Thursday, April 12, 2012

St Radigund's Ramble

Tuesday was a fine evening to take a short stroll. We chose an area neither of us had explored previously as it looked jolly interesting on the OS map.

We took a footpath through cultivated fields towards St Radigund's Abbey Farm (we parked at grid reference TR 27131 42119 which is about 3 miles out of Dover, above the Alkham Valley). It was pretty blustery and behind us was an impressive cumulus bank.

The site looked interesting on the map because the farm is on the site of St Radigund's Abbey - now picturesque, tumbledown ruins. We weren't expecting the ruins to be so impressive.

St Radigund's Abbey was founded in 1191. Of course Henry VIII included it in his Dissolution of Monasteries in 1538. The abbey was demolished and the stone used for various buildings in the vicinity (probably Henry's castles). The farmhouse (below) apparently used to be the abbey refectory.

Wallflowers (Erysimum cheiri) are growing just where their name says they should.

The main part of the building still standing is the gatehouse tower which would have give access to the nave of the abbey. Here's the side view.

And this is the front elevation (all visible from the public footpath).

The Prémontré (Premonstratensian) order was founded in 1120 by a chap called Norbert (Premonstratensians are also called Norbetines), now St Norbert. Strictly speaking they are canons regular, not monks. The mother house was at Prémontré in France. They were nicknamed White Canons after their white habit. (The picture below of Norbetine habit is from Wikipedia.)

Back to the gatehouse tower. Looking through an arch, the farmhouse door is visible.

The patterned stonework is just gorgeous; chequered knapped flint and Caen stone or Kentish Rag (I believe).

There's more decorative stonemasonry on the front of the tower.

I just love this patterning.

From my photos the whole area looks very flat. But the ruins are actually on a hill so the abbey must have been quite an imposing building in its heyday in this high position. If it was still standing the abbey would be one of the finest ecclesiastical buildings in east Kent (MJC Davis, 2006). An impression of what it may have looked like (based on archaeological evidence) is here.

All in all a blissful evening ramble....

....and across the road we discovered an enchanting wood. More on that to follow.....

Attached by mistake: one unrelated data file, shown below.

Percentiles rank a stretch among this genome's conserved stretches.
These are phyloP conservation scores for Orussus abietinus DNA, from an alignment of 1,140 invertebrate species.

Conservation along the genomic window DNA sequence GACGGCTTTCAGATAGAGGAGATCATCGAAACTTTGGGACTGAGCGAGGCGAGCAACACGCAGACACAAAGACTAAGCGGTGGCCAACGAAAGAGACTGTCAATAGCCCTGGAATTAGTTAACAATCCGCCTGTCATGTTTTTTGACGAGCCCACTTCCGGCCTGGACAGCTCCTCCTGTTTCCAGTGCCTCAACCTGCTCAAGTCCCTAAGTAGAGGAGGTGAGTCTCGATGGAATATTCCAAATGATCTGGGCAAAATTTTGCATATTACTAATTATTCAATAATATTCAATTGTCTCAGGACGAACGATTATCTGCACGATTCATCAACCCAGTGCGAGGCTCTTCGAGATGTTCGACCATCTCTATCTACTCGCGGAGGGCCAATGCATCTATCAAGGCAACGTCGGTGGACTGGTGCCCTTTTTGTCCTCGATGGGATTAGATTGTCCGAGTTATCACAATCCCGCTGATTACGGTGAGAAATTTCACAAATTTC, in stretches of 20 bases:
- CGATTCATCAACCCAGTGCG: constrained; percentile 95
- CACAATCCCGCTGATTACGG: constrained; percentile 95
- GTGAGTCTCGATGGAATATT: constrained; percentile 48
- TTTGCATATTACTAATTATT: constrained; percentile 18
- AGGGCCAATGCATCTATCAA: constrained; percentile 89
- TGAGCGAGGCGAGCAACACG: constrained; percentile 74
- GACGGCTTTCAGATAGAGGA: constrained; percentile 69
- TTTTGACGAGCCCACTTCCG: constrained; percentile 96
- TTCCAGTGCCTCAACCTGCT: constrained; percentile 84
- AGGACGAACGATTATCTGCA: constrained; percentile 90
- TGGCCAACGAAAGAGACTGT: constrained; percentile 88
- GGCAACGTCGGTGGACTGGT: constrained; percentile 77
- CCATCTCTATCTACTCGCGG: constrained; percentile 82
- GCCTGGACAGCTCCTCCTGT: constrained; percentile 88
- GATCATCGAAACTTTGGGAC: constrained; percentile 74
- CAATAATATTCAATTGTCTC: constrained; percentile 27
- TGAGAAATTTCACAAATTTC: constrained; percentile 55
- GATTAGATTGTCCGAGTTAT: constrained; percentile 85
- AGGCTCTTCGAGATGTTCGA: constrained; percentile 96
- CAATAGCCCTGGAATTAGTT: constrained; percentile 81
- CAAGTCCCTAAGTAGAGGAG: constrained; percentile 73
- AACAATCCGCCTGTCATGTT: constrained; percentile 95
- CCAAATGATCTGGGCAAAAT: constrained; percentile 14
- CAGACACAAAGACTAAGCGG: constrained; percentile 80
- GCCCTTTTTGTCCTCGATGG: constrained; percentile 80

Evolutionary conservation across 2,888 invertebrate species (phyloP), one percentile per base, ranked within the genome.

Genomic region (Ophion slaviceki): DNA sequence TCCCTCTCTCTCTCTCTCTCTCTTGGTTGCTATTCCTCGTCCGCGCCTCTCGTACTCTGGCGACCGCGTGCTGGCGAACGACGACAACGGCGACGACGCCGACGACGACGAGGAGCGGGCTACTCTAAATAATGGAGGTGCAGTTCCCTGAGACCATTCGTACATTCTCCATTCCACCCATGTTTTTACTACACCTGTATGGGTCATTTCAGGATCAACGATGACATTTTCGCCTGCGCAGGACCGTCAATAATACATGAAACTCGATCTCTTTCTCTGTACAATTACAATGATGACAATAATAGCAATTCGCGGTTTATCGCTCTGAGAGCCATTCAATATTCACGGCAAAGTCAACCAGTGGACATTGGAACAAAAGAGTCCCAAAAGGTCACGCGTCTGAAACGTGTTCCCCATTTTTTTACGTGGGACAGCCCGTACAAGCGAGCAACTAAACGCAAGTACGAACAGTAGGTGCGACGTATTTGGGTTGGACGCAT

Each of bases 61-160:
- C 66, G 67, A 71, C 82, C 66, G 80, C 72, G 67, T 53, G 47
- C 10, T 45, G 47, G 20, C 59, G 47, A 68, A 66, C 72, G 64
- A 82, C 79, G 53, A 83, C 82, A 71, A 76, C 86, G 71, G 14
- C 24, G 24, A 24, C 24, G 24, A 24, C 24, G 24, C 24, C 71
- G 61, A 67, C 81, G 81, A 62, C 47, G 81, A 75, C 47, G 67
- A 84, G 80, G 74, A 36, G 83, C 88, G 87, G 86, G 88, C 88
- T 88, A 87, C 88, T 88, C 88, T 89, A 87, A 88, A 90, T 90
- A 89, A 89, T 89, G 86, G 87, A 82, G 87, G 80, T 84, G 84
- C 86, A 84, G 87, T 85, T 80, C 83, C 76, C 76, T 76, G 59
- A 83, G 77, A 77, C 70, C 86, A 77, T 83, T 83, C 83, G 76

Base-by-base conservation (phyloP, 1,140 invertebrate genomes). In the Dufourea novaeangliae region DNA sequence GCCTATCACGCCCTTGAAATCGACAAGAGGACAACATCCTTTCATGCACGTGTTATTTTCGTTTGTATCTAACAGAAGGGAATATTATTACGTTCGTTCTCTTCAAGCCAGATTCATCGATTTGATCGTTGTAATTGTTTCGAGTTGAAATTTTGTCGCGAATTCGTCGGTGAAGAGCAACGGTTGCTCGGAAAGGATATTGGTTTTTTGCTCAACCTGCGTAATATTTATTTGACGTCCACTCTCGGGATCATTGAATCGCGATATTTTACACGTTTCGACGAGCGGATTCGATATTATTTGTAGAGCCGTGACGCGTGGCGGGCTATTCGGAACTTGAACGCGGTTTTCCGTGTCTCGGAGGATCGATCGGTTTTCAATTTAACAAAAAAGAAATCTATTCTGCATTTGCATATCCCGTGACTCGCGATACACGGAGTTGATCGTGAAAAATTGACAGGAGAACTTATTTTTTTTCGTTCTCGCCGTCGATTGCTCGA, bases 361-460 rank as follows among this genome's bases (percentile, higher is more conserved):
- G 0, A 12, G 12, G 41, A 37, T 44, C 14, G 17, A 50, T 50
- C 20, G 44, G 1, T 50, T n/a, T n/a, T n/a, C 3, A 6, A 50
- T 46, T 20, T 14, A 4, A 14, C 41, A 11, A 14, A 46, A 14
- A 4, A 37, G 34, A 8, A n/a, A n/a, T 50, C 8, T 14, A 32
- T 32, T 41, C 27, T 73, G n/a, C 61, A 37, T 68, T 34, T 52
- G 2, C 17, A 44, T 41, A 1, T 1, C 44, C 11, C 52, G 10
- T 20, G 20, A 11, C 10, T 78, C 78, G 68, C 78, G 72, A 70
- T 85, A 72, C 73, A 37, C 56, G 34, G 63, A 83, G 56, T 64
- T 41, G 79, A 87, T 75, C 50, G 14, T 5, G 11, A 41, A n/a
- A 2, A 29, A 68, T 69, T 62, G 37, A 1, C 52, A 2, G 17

Further Information on...
Radegund was a 6th century Thuringian (German) princess. Before her 10th birthday her power-hungry uncle had killed her father in a battle and 'adopted' her (perhaps enslaved is a more appropriate term). Fraticidal uncle Hermanfrid then overthrew his other brother and took overall control of Thuringia. However, he foolishly reneged on an agreement to share power with the Frankish King Theudric, who'd helped him defeat his brothers. Theudric, not a chap to be messed about, joined forces with the ruthlessly ambitious Frankish King Clotaire I to defeat Hermanfrid. Young Radegund (she would have been about 11) was a mere chattel. She was given to Clotaire as his 2nd wife (or concubine - he eventually had 6 wives) and taken back to Gaul. Sadly she was childless and after her 'husband' had her brother murdered she left him to found a nunnery at Poitiers. She was canonised in the 9th century.

St Radigund's Abbey 
I see that there have been Heritage Open Days at the Abbey with guided tours. Best keep a watch to see if there's one this year. Linkie here.
The Ruins of Bradsole, or St Radigund's Abbey near Dover (1837) The Saturday Magazine. March 25th. Link here to an article reproduced by The Dover Society
Kent Archaeology have published a paper by MCJ Davis (2006) St Radegund's Abbey - a re-assessment of the Abbey Church. Archaeologia Cantiana, Vol. 126, pages 239 - 56. Link here and many thanks to them for making it available online.
There's also a booklet by Mrs Grace Moynan (1995) St. Radigund’s Abbey, Dover, Kent which I've not seen but it's available from the farm (linkie). The Moynan family own the farm.
William Page (Editor) (1926) Houses of Premonstratensian canons: The abbey of Bradsole or St Radegund in A History of the County of Kent (Volume 2) pages 172-5. Linkie.

The monks of St Radigund's were clearly not short of a penny or ten. The Parrot pub (Canterbury's oldest (circa 1370) and somewhere I will visit soon as it looks pleasant) used to be called St Radigund's Hall. The abbey owned property in the vicinity and St Radigund's Street in Canterbury reminds us of this fact. Spirogyra lived in lodgings in St Radigund's Street in the late 60s. Their debut album was called St Radigund's.

St Radigund's Abbey Farm
The farm have holiday cottages for rent. It's a quiet, well situated area to explore the White Cliffs and surrounding countryside.

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